Title: Strange the Dreamer
Author: Laini Taylor
Genre: YA fantasy
Status: Book 1 in the Strange the Dreamer series
The dream chooses the dreamer, not the other way around—and Lazlo Strange, war orphan and junior librarian, has always feared that his dream chose poorly. Since he was five years old he’s been obsessed with the mythic lost city of Weep, but it would take someone bolder than he to cross half the world in search of it. Then a stunning opportunity presents itself, in the person of a hero called the Godslayer and a band of legendary warriors, and he has to seize his chance or lose his dream forever.
What happened in Weep two hundred years ago to cut it off from the rest of the world? What exactly did the Godslayer slay that went by the name of god? And what is the mysterious problem he now seeks help in solving?
The answers await in Weep, but so do more mysteries—including the blue-skinned goddess who appears in Lazlo’s dreams. How did he dream her before he knew she existed? And if all the gods are dead, why does she seem so real?
Welcome to Weep.
When I started reading this, I was in the beginning stages of a slump. And the beginning was a little slow so I simply couldn’t push through it. After a bit, I paused and returned a week or so later.
Once the story properly got into the main thing, it was hard for me to stop reading.
Lazlo Strange is an orphan and we follow him throughout his life right from the beginning. He has always been interested in stories of magic and a magical city that he heard about from an elder as a kid.
Later he becomes a junior librarian in a REALLY huge library. Basically, he went in there and was found four days later by a senior librarian. He walked into walls while reading, and simply kept reading.
He read while he walked. He read while he ate. The other librarians suspected he somehow read while he slept, or perhaps didn’t sleep at all.
Most relatable character ever.
When warriors from that magical city come looking for people who are masters in various arts, he finds opportunity to go as well.
The problem of that city, now, is a WHOLE new issue.
There is also a romantic aspect when a beautiful blue-skinned girl is in his dreams, who he believes is his imagination until he actually SEES her.
Now to the review, which I shall do in a list because lists are awesome:
- Lazlo. He was so open to myths and stories and obsessively read about magic. He also had a childish wonder and curiosity about Weep. It was nice to see things from his optimistic eyes that saw the beauty and potential in everything.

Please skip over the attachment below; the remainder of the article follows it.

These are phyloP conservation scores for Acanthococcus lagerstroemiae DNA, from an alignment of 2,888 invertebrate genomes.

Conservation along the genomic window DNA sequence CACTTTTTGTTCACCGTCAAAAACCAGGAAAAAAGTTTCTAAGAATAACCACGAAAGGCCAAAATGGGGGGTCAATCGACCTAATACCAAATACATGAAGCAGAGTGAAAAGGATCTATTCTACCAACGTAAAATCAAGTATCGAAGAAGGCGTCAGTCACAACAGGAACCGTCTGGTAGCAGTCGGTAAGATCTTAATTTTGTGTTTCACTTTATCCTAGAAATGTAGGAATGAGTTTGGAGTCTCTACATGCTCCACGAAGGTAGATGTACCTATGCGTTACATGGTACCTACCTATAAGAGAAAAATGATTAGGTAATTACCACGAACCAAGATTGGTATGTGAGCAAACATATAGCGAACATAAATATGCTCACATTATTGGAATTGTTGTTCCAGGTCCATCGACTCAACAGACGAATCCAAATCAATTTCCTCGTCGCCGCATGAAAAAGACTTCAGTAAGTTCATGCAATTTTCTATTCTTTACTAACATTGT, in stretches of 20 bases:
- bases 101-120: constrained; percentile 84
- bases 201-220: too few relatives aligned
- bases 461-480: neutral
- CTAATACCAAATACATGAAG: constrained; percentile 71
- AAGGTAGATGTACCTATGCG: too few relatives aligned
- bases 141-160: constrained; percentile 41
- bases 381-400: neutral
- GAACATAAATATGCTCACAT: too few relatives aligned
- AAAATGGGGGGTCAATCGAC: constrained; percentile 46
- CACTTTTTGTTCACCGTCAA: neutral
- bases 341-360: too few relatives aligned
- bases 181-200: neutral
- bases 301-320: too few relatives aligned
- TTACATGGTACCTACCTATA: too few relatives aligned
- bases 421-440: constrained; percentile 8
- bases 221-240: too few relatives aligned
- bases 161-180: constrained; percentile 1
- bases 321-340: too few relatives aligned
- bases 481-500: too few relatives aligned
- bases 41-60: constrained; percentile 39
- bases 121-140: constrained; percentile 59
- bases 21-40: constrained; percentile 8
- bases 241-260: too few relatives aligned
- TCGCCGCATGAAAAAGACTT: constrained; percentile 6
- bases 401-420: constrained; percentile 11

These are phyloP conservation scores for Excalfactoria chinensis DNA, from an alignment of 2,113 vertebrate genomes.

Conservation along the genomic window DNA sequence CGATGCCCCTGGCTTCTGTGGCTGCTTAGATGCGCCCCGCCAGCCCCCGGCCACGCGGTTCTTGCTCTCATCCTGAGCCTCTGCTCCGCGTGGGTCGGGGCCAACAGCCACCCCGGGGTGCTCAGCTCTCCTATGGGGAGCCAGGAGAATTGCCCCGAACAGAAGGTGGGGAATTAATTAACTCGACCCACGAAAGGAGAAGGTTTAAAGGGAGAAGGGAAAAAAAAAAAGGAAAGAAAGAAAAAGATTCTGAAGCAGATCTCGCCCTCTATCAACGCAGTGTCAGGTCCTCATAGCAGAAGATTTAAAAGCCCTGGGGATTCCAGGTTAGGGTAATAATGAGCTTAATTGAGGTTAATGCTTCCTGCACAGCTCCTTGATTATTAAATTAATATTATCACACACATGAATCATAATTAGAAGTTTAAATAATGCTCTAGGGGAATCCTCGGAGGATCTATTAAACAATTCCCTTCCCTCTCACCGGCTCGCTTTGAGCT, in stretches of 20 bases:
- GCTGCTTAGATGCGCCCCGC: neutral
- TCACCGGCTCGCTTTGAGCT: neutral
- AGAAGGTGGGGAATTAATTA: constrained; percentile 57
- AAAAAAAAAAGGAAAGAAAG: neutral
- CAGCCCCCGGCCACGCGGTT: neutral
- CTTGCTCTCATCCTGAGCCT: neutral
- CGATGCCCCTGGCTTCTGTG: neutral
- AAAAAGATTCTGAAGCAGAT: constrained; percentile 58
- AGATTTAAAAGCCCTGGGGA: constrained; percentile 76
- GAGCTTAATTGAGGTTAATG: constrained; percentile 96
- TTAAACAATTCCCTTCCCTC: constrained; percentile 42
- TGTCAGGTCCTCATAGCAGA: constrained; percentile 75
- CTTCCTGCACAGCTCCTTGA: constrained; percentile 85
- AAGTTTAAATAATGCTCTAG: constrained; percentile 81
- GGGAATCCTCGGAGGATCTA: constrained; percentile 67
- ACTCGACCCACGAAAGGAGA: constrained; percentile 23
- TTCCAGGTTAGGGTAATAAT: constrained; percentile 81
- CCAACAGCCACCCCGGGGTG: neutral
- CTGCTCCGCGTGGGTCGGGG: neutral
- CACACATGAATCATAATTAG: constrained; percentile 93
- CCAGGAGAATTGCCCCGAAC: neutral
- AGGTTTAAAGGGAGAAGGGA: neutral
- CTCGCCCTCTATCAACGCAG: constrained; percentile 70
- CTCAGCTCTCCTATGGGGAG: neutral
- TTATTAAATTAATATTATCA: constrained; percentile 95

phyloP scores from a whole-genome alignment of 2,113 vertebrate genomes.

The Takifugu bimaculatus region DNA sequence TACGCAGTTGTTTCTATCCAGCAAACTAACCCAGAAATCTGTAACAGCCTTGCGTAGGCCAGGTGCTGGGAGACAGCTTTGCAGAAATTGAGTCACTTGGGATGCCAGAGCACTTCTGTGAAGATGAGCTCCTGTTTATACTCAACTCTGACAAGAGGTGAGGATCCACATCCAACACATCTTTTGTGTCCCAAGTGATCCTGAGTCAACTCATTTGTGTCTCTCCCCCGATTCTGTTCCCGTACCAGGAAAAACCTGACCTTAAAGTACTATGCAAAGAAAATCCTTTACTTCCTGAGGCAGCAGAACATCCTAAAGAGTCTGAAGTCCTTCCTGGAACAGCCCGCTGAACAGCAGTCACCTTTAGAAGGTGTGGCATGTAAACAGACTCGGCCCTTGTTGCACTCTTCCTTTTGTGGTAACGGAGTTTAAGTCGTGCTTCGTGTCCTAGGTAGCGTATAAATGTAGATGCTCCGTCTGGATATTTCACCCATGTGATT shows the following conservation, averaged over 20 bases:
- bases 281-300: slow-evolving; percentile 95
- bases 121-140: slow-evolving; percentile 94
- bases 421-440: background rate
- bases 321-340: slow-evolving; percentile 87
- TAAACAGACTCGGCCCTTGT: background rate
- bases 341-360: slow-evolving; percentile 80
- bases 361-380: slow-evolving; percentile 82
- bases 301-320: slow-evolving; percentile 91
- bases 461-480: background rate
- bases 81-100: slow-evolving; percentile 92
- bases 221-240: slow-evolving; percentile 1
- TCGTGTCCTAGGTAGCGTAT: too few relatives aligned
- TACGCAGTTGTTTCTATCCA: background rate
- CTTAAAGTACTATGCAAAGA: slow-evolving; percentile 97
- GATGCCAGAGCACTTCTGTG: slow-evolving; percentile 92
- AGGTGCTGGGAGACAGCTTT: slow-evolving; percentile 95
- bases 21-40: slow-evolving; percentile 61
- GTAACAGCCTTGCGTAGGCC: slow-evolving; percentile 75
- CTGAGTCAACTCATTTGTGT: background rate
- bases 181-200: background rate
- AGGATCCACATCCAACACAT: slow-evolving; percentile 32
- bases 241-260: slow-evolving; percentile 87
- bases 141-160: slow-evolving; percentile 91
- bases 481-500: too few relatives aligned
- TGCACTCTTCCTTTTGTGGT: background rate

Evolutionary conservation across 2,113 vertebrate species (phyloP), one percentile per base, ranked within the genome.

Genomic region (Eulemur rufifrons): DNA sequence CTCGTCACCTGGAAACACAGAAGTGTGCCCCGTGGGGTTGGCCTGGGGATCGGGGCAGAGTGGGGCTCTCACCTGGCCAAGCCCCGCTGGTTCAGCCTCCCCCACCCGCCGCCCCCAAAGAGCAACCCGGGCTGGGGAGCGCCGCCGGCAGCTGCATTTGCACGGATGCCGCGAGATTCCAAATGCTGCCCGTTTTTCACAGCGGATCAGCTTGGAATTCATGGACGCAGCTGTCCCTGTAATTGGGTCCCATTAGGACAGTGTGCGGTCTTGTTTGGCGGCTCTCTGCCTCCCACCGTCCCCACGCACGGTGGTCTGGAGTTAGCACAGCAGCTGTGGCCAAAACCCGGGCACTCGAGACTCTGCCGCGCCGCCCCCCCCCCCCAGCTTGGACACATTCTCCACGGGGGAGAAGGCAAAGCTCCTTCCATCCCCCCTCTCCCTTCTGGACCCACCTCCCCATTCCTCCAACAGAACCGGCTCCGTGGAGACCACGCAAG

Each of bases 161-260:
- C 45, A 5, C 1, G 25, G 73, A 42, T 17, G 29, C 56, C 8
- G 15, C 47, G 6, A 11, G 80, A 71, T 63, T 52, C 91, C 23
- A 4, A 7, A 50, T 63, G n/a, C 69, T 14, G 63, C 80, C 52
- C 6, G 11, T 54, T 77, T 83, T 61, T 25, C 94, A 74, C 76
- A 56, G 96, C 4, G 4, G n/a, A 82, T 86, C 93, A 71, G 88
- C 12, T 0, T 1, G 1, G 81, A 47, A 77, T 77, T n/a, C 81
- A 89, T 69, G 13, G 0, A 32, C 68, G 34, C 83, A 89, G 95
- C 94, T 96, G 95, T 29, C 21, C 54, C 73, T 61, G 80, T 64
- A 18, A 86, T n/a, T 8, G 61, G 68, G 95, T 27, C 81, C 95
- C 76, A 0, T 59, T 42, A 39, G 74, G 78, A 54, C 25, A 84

- Sarai is a blue-skinned teenage girl. Why? She’s Godspawn. (Which, I feel, is a rude thing to call. Honestly, I just don’t like the word spawn.) She was nice to read about as well. Her life is so different from Lazlo’s. It was like extreme opposites, but they found common ground as well.
- The World Building. Laini Taylor is a GENIUS. She makes up and describes the world, especially Weep, so WELL. The description was very vivid and once the image was formed in my mind, it was magical. The writing was beautiful. The first half of the book isn’t that captivating, but the second half was brilliant as heck.
- The romance between Lazlo and Sarai was so innocent. I mean, what else would you expect from two inexperienced teenagers, but still. It was something pure and untarnished. It was purely attraction and crushing. And both (especially Lazlo) blush a lot which was ADORABLE.
- That ending, tho. I. Am. BLOWN. AWAY. I need the next book, like, yesterday. I CAN’T SIT WITH THIS SUSPENSE I’M SORRY NO.
A BRILLIANT book that took me on a magical trip of monsters, Gods, love, mysteries, and was like a more detailed flowery version of a kid’s story. Only it’s not for kids because of the romance. I sort of felt like a kid reading it.
Definitely recommended to everyone who loves fantasy.
Have you read the book? What did you think? Did you relate to Lazlo as much as I did? Were you swept up in magical wonder as well? Are you DYING for the next book? (Why is it not out already?!)